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red line

I woke up early on Saturday morning and headed into DC for a photoshoot I had set up several months ago to take pictures of people doing yoga in an urban setting (it’s a little project of mine). While waiting for one other person, I sat on a bench chatting with two other yogis in Washington Circle Park when we heard one of the homeless people yelling something at us, but couldn’t really make out what he was saying. As most people in the city do (unfortunately), we shrugged our shoulders and continued on with our conversation.

Not a minute or two later, he walked up to us and then directed his comments at me. He looked at me and said “you can make a change with your camera.” (I had my camera out at this point.)

I was a little confused, but he went on. “You can make a change with your camera by taking pictures of us, the homeless. There’s a real problem in DC with homelessness. You can take pictures with your camera and send it to the Washington Post.”

My heart sunk.

“I’m an educated man,” he went on. “I went to Howard University. I had a job. But now I’m on disability. I can’t afford a place anywhere around here.”

He told us how awful the shelters are (which many people are aware of here), the fighting that goes on there, and the over crowding.

I just didn’t know what to say, but I stupidly blurted out that the Washington Post (or any media entity that large) would never accept my photos.

“Yes you can. You can make a difference,” he said.

I felt….hopeless. I didn’t know what to say or do. He was well-spoken and kind. He told us more details about his life, but I can’t remember everything because I always have to write things down, otherwise it flies right out of my memory. Then he thanked us for listening to him and said good-bye.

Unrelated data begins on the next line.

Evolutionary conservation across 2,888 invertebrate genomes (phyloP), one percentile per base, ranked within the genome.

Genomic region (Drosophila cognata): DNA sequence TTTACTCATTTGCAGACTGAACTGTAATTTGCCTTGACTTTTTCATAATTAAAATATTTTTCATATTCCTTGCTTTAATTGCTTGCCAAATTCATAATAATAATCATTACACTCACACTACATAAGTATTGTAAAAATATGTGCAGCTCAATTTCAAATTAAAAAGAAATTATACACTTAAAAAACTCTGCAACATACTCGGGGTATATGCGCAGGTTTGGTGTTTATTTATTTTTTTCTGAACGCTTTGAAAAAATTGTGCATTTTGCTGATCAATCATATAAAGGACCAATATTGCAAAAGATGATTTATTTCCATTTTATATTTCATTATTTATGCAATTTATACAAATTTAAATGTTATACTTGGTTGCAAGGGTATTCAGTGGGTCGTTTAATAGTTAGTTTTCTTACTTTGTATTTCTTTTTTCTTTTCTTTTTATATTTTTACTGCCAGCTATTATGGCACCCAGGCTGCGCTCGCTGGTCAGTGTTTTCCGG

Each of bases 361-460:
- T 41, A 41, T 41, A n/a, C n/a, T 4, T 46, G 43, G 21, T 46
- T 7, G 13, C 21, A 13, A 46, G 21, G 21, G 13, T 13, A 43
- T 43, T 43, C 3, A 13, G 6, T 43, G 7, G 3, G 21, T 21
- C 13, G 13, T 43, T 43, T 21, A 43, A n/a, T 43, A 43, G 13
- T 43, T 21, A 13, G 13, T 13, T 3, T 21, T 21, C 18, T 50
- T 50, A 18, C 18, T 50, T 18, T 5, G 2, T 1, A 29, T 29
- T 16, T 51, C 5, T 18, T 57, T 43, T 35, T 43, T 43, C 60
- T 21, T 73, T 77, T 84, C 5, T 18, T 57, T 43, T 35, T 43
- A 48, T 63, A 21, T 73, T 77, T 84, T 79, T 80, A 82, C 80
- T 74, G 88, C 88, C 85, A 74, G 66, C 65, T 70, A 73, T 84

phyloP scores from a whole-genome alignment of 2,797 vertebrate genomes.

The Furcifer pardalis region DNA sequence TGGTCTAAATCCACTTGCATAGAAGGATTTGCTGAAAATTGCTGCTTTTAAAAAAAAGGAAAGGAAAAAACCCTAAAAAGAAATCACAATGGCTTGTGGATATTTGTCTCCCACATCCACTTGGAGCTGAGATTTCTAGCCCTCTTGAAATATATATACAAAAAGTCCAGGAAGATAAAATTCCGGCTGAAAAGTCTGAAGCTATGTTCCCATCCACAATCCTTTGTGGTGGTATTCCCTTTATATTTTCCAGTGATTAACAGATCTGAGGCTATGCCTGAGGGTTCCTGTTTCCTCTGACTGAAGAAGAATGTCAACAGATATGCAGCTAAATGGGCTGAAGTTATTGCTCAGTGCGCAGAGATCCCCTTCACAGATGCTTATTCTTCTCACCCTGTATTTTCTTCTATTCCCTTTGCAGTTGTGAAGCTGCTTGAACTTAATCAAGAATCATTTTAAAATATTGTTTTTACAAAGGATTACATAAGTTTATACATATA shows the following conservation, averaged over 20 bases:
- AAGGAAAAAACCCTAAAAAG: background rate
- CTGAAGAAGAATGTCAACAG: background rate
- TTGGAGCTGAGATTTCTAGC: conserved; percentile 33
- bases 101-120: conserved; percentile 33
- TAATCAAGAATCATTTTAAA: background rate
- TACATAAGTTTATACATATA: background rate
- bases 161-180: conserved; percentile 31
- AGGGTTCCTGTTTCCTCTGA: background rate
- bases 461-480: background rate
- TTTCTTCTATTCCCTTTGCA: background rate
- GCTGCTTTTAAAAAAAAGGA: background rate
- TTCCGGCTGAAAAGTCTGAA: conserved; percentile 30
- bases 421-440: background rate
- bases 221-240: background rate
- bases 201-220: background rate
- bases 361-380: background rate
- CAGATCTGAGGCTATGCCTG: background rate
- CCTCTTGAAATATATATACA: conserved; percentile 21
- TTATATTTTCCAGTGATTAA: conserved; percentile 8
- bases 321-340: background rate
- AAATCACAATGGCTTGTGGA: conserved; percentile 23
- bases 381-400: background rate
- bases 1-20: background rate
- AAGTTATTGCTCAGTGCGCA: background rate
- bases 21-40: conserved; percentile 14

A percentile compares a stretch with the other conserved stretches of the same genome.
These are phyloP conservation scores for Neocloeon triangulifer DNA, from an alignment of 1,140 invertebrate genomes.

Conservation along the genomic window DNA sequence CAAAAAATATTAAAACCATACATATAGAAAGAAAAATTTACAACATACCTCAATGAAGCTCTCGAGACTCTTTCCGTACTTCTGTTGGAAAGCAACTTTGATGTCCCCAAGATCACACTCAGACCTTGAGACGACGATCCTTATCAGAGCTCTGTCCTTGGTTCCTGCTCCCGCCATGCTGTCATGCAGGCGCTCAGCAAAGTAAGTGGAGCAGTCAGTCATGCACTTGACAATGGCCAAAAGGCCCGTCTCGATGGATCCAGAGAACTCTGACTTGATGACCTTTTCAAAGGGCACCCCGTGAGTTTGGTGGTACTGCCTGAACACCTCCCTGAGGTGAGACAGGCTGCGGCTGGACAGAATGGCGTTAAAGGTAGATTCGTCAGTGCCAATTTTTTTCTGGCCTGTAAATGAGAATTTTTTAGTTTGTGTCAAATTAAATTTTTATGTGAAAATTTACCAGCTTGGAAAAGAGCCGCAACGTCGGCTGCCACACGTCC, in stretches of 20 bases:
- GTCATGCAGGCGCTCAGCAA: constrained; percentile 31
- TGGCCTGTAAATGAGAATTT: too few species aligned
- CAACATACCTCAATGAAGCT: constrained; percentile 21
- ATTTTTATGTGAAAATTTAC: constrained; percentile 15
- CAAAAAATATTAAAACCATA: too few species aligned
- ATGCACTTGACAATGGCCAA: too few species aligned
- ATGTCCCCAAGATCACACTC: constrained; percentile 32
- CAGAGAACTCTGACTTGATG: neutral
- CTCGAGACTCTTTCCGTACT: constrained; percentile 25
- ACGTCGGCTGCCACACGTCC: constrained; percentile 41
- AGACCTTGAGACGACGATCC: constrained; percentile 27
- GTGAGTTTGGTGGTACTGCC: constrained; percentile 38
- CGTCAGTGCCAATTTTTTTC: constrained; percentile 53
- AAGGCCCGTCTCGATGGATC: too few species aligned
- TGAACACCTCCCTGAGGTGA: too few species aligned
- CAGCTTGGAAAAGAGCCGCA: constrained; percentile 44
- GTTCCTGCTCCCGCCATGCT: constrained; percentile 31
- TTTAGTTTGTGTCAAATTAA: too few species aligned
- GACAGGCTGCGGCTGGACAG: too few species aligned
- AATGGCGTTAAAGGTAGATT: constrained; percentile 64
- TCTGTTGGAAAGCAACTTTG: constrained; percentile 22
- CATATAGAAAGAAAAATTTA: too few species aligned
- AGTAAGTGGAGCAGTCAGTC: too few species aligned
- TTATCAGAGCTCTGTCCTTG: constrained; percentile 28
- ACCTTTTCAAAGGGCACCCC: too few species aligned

I should have gone after him and taken his picture and shared it on Instagram and this blog. I could have tagged some places in DC and maybe even Humans of New York, asking them to please help by coming to DC and taking pictures of DC’s homeless. It is a real problem and those in power have failed them because they are selfish and self-serving miscreants.

We walk by and ignore them, but they are here sleeping on the cold sidewalk, unable to secure food, shelter, or even healthcare. It’s not enough to throw money at them (if anyone even does that anymore), instead, the system itself has to change.

But the realist in me knows that I myself would be ignored. Nobody cares what I have to say. I’m a small nobody. A blip in the system.

And yet…I still want to help. I don’t know if I can make a difference, but maybe I can try?

11 Comments Post a comment
  1. Ack. I handle those moments so badly. Especially since there are jusssst enough homeless people who are on the crazy/violent side who do things like, oh, say, chase you down the sidewalk screaming at you for being a whore [hypothetically. or completely not hypothetically and that has definitely happened] that it makes me not want to engage with anyone at all. Which is awful for guys like the one who approached you. Gah.